There are at least as many planets in the galaxy as there are stars. And even that is probably a vast underestimate.
That’s the latest bombshell from astronomers looking for planets beyond our solar system. Phil Plait at Bad Astronomy will have a post on this soon, but for now, here’s a little quote salad for you:
“Planets are like bunnies; you don’t just get one, you get a bunch,” said Seth Shostak, a senior astronomer at the SETI Institute who was not involved in this research. “So really, the number of planets in the Milky Way is probably like five or 10 times the number of stars. That’s something like a trillion planets.” (via PopSci)
“We think about one-sixth of stars should have a Jupiter-like planet, half have a Neptune-sized planet, and two-thirds should have an Earth,” said Kailash Sahu, an author of the Nature paper in which this observation was published. (via Wired)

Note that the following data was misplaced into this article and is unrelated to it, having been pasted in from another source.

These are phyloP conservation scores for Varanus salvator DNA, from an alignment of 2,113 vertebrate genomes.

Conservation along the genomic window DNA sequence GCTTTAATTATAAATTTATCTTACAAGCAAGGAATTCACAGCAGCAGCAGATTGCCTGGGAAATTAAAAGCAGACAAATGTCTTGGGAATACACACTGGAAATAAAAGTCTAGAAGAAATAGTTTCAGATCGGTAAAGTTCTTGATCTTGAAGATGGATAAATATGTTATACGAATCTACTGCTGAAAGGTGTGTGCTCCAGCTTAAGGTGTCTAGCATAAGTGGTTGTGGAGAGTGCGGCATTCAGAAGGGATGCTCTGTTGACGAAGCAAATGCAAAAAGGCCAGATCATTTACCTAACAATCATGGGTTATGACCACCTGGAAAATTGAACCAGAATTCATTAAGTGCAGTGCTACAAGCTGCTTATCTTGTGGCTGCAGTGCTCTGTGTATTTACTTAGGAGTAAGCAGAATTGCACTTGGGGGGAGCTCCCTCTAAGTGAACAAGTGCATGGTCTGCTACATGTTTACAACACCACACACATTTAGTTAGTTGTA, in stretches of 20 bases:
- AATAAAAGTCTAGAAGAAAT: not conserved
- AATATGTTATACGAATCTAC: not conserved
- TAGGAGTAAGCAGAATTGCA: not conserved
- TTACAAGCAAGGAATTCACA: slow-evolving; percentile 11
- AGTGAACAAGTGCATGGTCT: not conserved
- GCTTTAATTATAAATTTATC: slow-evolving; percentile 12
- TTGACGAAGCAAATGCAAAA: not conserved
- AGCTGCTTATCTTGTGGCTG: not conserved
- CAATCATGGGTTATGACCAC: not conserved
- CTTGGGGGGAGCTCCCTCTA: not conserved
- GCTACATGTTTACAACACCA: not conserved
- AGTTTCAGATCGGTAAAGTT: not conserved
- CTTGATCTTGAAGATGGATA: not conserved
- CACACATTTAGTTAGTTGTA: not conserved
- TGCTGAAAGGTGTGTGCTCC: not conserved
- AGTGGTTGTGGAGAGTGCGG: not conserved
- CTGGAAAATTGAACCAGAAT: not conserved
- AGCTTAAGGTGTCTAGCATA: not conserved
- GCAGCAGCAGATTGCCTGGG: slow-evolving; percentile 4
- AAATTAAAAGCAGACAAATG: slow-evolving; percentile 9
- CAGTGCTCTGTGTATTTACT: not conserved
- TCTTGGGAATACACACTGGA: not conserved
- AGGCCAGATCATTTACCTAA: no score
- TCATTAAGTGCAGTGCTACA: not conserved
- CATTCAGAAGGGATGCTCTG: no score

“Kepler [a space telescope devoted to the search for planets] has already been finding that small planets are actually quite ubiquitous around stars,” says Scott Gaudi of Ohio State University, who did not contribute to the new research. “That bodes well for our goal of eventually finding an Earth-size planet in the habitable zone. All signs are pointing to the low-mass planets being common, so I think there’s a good chance that we’ll find a system like that in the coming years.” (via Scientific American)
“It just feels like it’s inevitable that Kepler is going to come up with a habitable Earth-sized planet in the next couple of years,” says John Johnson of Caltech, who presented a related study at the American Astronomical Society meeting this week. (via NYTimes)
Image: An artist’s representation of how numerous planets are around the stars of the Milky Way. Courtesy of ESO/M. Kornmesser